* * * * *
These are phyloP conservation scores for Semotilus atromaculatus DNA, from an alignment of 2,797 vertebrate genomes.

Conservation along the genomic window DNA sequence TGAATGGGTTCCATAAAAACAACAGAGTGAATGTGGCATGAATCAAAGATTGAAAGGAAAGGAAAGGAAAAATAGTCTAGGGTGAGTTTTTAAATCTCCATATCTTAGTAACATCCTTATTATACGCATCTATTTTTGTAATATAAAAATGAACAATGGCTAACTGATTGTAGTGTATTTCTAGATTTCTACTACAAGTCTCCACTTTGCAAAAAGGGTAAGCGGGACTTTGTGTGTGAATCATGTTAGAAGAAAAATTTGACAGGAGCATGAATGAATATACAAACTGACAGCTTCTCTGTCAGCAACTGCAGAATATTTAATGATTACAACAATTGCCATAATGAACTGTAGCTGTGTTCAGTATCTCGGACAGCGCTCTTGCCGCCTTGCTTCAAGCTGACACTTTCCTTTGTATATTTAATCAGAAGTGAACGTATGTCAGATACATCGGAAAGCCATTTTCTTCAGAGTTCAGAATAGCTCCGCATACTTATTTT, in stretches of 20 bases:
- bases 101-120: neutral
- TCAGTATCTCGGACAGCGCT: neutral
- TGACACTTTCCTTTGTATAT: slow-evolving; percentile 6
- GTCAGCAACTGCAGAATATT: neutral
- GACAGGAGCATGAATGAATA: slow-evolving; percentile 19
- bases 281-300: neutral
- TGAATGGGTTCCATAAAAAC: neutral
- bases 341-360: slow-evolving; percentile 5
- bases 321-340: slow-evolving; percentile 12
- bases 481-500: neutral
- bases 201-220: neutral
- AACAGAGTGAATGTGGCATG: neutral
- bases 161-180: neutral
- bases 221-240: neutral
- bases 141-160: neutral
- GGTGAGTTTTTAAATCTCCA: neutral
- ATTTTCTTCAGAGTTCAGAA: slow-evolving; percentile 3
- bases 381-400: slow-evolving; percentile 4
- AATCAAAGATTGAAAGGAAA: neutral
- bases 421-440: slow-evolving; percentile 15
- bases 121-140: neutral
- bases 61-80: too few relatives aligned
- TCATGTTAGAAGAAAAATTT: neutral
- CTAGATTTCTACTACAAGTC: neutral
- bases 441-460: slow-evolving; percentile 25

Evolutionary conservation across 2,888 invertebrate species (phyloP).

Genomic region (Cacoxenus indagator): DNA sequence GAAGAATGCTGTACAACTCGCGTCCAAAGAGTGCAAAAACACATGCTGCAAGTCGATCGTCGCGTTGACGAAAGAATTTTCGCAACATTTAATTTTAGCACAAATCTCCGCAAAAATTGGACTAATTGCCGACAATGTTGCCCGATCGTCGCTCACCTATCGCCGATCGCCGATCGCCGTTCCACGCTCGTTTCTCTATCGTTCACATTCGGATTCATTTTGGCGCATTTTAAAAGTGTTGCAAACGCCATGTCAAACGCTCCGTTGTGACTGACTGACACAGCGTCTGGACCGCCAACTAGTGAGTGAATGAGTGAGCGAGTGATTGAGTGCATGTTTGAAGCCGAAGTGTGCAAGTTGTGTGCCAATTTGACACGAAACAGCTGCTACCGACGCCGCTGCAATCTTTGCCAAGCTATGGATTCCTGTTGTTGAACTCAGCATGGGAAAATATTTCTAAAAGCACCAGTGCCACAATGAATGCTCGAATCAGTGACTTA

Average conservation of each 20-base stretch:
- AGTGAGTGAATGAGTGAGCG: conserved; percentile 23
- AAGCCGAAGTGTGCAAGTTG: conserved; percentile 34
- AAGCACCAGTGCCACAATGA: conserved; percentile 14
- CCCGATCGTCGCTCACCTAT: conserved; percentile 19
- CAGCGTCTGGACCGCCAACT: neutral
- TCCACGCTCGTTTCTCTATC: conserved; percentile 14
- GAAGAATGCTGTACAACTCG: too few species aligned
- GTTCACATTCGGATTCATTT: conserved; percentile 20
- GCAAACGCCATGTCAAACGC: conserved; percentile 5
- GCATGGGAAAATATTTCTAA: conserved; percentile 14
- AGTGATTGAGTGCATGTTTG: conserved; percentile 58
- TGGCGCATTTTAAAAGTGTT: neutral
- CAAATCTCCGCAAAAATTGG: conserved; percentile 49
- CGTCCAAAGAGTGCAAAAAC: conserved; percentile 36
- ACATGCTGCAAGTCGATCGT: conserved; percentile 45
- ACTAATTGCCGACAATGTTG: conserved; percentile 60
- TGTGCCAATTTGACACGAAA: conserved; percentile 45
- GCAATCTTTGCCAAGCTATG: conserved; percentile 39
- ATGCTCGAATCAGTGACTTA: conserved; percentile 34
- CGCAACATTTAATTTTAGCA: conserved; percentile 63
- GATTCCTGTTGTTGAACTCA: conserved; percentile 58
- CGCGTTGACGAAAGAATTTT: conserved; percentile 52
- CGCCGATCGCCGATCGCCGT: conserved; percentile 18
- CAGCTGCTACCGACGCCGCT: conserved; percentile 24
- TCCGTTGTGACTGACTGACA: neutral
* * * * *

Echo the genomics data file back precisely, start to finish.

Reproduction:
These are phyloP conservation scores for Semotilus atromaculatus DNA, from an alignment of 2,797 vertebrate genomes.

Conservation along the genomic window DNA sequence TGAATGGGTTCCATAAAAACAACAGAGTGAATGTGGCATGAATCAAAGATTGAAAGGAAAGGAAAGGAAAAATAGTCTAGGGTGAGTTTTTAAATCTCCATATCTTAGTAACATCCTTATTATACGCATCTATTTTTGTAATATAAAAATGAACAATGGCTAACTGATTGTAGTGTATTTCTAGATTTCTACTACAAGTCTCCACTTTGCAAAAAGGGTAAGCGGGACTTTGTGTGTGAATCATGTTAGAAGAAAAATTTGACAGGAGCATGAATGAATATACAAACTGACAGCTTCTCTGTCAGCAACTGCAGAATATTTAATGATTACAACAATTGCCATAATGAACTGTAGCTGTGTTCAGTATCTCGGACAGCGCTCTTGCCGCCTTGCTTCAAGCTGACACTTTCCTTTGTATATTTAATCAGAAGTGAACGTATGTCAGATACATCGGAAAGCCATTTTCTTCAGAGTTCAGAATAGCTCCGCATACTTATTTT, in stretches of 20 bases:
- bases 101-120: neutral
- TCAGTATCTCGGACAGCGCT: neutral
- TGACACTTTCCTTTGTATAT: slow-evolving; percentile 6
- GTCAGCAACTGCAGAATATT: neutral
- GACAGGAGCATGAATGAATA: slow-evolving; percentile 19
- bases 281-300: neutral
- TGAATGGGTTCCATAAAAAC: neutral
- bases 341-360: slow-evolving; percentile 5
- bases 321-340: slow-evolving; percentile 12
- bases 481-500: neutral
- bases 201-220: neutral
- AACAGAGTGAATGTGGCATG: neutral
- bases 161-180: neutral
- bases 221-240: neutral
- bases 141-160: neutral
- GGTGAGTTTTTAAATCTCCA: neutral
- ATTTTCTTCAGAGTTCAGAA: slow-evolving; percentile 3
- bases 381-400: slow-evolving; percentile 4
- AATCAAAGATTGAAAGGAAA: neutral
- bases 421-440: slow-evolving; percentile 15
- bases 121-140: neutral
- bases 61-80: too few relatives aligned
- TCATGTTAGAAGAAAAATTT: neutral
- CTAGATTTCTACTACAAGTC: neutral
- bases 441-460: slow-evolving; percentile 25

Evolutionary conservation across 2,888 invertebrate species (phyloP).

Genomic region (Cacoxenus indagator): DNA sequence GAAGAATGCTGTACAACTCGCGTCCAAAGAGTGCAAAAACACATGCTGCAAGTCGATCGTCGCGTTGACGAAAGAATTTTCGCAACATTTAATTTTAGCACAAATCTCCGCAAAAATTGGACTAATTGCCGACAATGTTGCCCGATCGTCGCTCACCTATCGCCGATCGCCGATCGCCGTTCCACGCTCGTTTCTCTATCGTTCACATTCGGATTCATTTTGGCGCATTTTAAAAGTGTTGCAAACGCCATGTCAAACGCTCCGTTGTGACTGACTGACACAGCGTCTGGACCGCCAACTAGTGAGTGAATGAGTGAGCGAGTGATTGAGTGCATGTTTGAAGCCGAAGTGTGCAAGTTGTGTGCCAATTTGACACGAAACAGCTGCTACCGACGCCGCTGCAATCTTTGCCAAGCTATGGATTCCTGTTGTTGAACTCAGCATGGGAAAATATTTCTAAAAGCACCAGTGCCACAATGAATGCTCGAATCAGTGACTTA

Average conservation of each 20-base stretch:
- AGTGAGTGAATGAGTGAGCG: conserved; percentile 23
- AAGCCGAAGTGTGCAAGTTG: conserved; percentile 34
- AAGCACCAGTGCCACAATGA: conserved; percentile 14
- CCCGATCGTCGCTCACCTAT: conserved; percentile 19
- CAGCGTCTGGACCGCCAACT: neutral
- TCCACGCTCGTTTCTCTATC: conserved; percentile 14
- GAAGAATGCTGTACAACTCG: too few species aligned
- GTTCACATTCGGATTCATTT: conserved; percentile 20
- GCAAACGCCATGTCAAACGC: conserved; percentile 5
- GCATGGGAAAATATTTCTAA: conserved; percentile 14
- AGTGATTGAGTGCATGTTTG: conserved; percentile 58
- TGGCGCATTTTAAAAGTGTT: neutral
- CAAATCTCCGCAAAAATTGG: conserved; percentile 49
- CGTCCAAAGAGTGCAAAAAC: conserved; percentile 36
- ACATGCTGCAAGTCGATCGT: conserved; percentile 45
- ACTAATTGCCGACAATGTTG: conserved; percentile 60
- TGTGCCAATTTGACACGAAA: conserved; percentile 45
- GCAATCTTTGCCAAGCTATG: conserved; percentile 39
- ATGCTCGAATCAGTGACTTA: conserved; percentile 34
- CGCAACATTTAATTTTAGCA: conserved; percentile 63
- GATTCCTGTTGTTGAACTCA: conserved; percentile 58
- CGCGTTGACGAAAGAATTTT: conserved; percentile 52
- CGCCGATCGCCGATCGCCGT: conserved; percentile 18
- CAGCTGCTACCGACGCCGCT: conserved; percentile 24
- TCCGTTGTGACTGACTGACA: neutral